A Times dispatch from East Hampton about a surfing rabbi includes the following passage:
The passage is inaccurate in at least two respects. First, there's another Orthodox synagogue out there, Chabad Lubavitch of the Hamptons. Second, it doesn't say in the Torah that children must know how to swim. The passage that Ms. Milanaik is reaching for is almost certainly not from the Torah, but from the Talmud, Kiddushin 29a, which says that a father much teach his son Torah, teach him a craft or a trade, "and there are some who say he must also teach him how to swim." It's the Talmud not the Torah, and it's not "children must know how to swim," but just reporting an additional opinion: "there are some who say he must also teach him how to swim."
The Times Sunday metro section carries a left-wing column that goes unbalanced by any right-wing column. The latest column complains about helicopter noise in the Hamptons:
The president of the Central Conference of American Rabbis, Richard Block, has an article explaining why he canceled his Times subscription after 40 years:
In the category of vile anti-Israel articles, Antony Lerman's "The End of Liberal Zionism" deserves some kind of award. He writes:
No. It wasn't Mr. Netanyahu's decision — which in any event was a decision not made only by Mr. Netanyahu, but by Israel's security cabinet — to launch a military campaign that cost the Israeli lives. It was Hamas's decision to attack Israel from tunnels and with rockets.
The following paragraph appeared on the front page of Saturday's Times, in an article headlined, "Blood Industry Shrinks as Transfusions Decline":
It's not clear, to this reader, at least, what the sentence means. Is the Times trying to tell us that blood bank revenue has declined to $1.5 billion this year from $5 billion in 2008? Or is the Times trying to tell us that blood bank revenue declined $5 billion in 2008 from 2007, and will decline $1.5 billion this year from the year before? Or is the Times trying to tell us that blood bank revenue this year will be $3.5 billion, down from $5 billion in 2008?
A dispatch from Illinois about the Olmsted Locks and Dam on the Ohio River reports that it was "first authorized by Congress in 1988 at a cost of $775 million" and is "now scheduled to be completed in 2020 at a cost approaching $3 billion."
The U.S. government's consumer price index inflation calculator indicates that $775 million in 1988 dollars are about $1.56 billion in 2014 dollars. The calculator doesn't run to 2020, but by then even more of the story won't be typically scandalous government cost overruns, but the erosion of the value of the dollar.
A front-page news article in today's New York Times appears under the headline "Cities Rocked by Past Unrest Offer Lessons." It offers lessons for Ferguson, Mo. from "other cities that endured similar violence." It names "Cincinnati, Oakland, Los Angeles" and Miami and talks about responding to riots and restoring calm. Strangely — bizarrely, actually, the Times omits any mention of New York.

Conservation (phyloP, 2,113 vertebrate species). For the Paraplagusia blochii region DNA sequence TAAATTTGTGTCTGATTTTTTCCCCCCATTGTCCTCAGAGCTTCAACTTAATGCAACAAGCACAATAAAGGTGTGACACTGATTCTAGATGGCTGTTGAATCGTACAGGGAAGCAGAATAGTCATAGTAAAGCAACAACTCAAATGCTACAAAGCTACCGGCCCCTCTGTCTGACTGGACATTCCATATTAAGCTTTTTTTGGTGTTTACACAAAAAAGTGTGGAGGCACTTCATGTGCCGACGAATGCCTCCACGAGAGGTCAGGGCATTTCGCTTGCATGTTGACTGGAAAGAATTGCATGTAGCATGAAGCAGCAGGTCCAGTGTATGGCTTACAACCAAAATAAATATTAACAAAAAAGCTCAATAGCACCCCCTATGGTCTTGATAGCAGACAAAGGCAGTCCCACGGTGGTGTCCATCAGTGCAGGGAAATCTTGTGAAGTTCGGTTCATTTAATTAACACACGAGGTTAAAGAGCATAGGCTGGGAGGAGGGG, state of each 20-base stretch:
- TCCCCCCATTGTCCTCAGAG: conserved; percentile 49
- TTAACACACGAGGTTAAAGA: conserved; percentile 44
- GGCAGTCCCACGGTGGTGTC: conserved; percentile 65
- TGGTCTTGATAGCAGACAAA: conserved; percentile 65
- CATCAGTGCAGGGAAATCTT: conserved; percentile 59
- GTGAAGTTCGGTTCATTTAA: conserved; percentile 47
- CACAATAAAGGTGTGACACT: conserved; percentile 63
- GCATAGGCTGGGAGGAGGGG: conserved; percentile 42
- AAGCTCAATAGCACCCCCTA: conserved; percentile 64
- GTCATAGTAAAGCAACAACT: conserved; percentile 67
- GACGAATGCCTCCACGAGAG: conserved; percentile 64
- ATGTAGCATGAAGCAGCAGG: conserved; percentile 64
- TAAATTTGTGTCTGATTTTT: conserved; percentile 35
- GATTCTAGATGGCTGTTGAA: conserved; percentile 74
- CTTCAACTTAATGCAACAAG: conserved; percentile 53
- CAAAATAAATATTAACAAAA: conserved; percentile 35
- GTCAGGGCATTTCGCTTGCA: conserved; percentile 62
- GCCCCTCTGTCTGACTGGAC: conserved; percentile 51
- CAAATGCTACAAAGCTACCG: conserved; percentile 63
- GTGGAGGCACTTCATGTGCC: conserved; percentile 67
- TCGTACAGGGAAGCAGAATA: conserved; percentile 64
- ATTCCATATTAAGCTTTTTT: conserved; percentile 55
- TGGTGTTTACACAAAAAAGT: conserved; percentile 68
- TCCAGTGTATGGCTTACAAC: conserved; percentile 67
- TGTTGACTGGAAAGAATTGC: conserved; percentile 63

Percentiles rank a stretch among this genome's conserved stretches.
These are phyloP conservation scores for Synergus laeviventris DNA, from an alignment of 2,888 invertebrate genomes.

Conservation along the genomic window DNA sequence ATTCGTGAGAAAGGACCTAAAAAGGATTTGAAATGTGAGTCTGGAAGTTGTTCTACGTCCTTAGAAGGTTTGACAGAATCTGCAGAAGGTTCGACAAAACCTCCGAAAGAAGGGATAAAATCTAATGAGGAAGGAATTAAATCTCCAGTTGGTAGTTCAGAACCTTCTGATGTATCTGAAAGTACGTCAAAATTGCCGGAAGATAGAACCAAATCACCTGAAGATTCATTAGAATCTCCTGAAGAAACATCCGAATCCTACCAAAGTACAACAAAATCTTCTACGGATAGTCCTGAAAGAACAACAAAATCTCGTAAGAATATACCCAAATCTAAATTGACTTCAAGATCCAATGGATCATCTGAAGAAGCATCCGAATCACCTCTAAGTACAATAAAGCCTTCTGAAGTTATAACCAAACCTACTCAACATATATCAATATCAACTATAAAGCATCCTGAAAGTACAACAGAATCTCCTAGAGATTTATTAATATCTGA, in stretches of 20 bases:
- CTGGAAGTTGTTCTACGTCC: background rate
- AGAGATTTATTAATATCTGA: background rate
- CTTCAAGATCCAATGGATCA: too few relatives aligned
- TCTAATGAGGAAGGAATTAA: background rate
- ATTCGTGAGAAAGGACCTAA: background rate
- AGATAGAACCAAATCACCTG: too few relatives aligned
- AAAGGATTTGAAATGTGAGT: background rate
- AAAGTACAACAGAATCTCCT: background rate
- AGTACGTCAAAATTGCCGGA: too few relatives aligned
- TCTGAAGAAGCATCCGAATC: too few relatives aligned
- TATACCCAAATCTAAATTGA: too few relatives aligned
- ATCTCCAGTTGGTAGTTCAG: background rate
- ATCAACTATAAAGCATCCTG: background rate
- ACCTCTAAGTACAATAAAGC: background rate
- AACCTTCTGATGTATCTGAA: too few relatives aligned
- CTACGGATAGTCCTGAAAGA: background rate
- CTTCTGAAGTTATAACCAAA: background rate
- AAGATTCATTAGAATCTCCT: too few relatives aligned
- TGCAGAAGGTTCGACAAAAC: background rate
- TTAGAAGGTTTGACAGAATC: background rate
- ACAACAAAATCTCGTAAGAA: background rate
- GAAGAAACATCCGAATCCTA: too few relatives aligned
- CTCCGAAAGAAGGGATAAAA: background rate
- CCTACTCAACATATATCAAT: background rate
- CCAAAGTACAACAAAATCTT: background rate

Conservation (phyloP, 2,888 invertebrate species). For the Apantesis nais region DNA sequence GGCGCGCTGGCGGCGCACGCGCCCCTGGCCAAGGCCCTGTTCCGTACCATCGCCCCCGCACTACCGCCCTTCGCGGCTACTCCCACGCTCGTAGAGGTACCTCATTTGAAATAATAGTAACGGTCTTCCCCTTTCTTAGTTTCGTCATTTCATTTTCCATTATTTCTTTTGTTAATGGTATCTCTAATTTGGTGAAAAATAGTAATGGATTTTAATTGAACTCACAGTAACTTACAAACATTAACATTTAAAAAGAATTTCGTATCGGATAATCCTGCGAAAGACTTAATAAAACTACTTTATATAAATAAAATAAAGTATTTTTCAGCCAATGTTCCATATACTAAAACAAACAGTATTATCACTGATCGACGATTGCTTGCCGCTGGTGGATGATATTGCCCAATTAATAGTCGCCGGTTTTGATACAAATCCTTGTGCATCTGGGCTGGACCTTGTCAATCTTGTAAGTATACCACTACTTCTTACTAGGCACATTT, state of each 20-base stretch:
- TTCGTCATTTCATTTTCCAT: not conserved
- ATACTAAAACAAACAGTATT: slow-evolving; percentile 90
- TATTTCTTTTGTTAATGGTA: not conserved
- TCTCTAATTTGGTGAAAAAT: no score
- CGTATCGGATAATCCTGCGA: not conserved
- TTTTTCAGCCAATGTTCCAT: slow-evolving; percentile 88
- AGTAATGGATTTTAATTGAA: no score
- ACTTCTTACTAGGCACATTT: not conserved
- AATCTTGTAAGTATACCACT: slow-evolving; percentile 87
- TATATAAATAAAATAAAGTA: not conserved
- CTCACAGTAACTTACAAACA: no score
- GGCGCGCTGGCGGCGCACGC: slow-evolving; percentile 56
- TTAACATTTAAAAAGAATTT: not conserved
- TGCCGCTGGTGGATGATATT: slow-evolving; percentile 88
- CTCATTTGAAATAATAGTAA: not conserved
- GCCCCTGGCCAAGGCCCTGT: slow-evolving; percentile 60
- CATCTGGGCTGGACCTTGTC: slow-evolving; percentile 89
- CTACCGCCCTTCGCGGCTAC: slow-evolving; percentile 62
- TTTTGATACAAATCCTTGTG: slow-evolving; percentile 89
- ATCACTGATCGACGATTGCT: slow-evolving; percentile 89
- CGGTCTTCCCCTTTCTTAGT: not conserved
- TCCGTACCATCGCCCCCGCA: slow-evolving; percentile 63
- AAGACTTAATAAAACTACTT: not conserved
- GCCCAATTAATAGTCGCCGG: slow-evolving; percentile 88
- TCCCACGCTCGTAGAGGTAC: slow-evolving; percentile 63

There was a race riot — a pogrom, actually — in Crown Heights, Brooklyn in 1991, which you'd think a newspaper based in New York City might, you know, think about maybe mentioning in a news article about how to respond to an urban riot. The efforts since then to improve relations between the black and Jewish communities in Crown Heights might actually have some lessons for Ferguson.
The "New York Times Store" is featuring "rarely seen" and "truly historic" photographs of a naked Marilyn Monroe for $3,000 and $1,500 (more if you want it framed). It's not clear how this fits with the Times Company's stated core mission of "creating, collecting, and distributing high-quality news and information." A front-of-the business section Times news article — "Risque Promotion Prompts Outcry From Land's End Customers" — this week went after Land's End for a marketing deal with GQ, which was featuring photographs of scantily clad women, but Land's End wasn't trying to sell the pictures for $3,000 or billing them as "truly historic."
Maureen Dowd's column today refers to Hillary Clinton's interview with "Jeffrey Goldberg, a hawk, of The Atlantic."
I guess by Ms. Dowd's standards a "hawk" is someone like Jeff, who wants to dismantle many of Israel's West Bank settlements and to ease U.S. sanctions on Castro's Cuba.
Reader-participant-watchdog-community member-content co-creator Colin G. writes:
In the midst of the front-page New York Times news article about the death of actor and comedian Robin Williams comes this:
From the you-can't-make-it-up department: A post in the Fashion and Style section reports:
I guess the Times figures that if it's losing Jewish readers over its Middle East coverage it might as well pick up some Muslims to make up for them. We're waiting for the equivalent feature on yarmulkes.
Dave Barry has a deft takedown of a New York Times essay about Miami.
From today's New York Times editorial, the latest in a series calling for the legalization of marijuana:
No wonder the Times favors marijuana legalization. It creates the opportunity to raise taxes, an opportunity that for the Times editorial writers trumps any other policy objective. To the sixteen other tax increases previously supported by the Times editorial column (one of the services we provide here is keeping track of them), now add a seventeenth: an inflation-indexed tax on marijuana potency.
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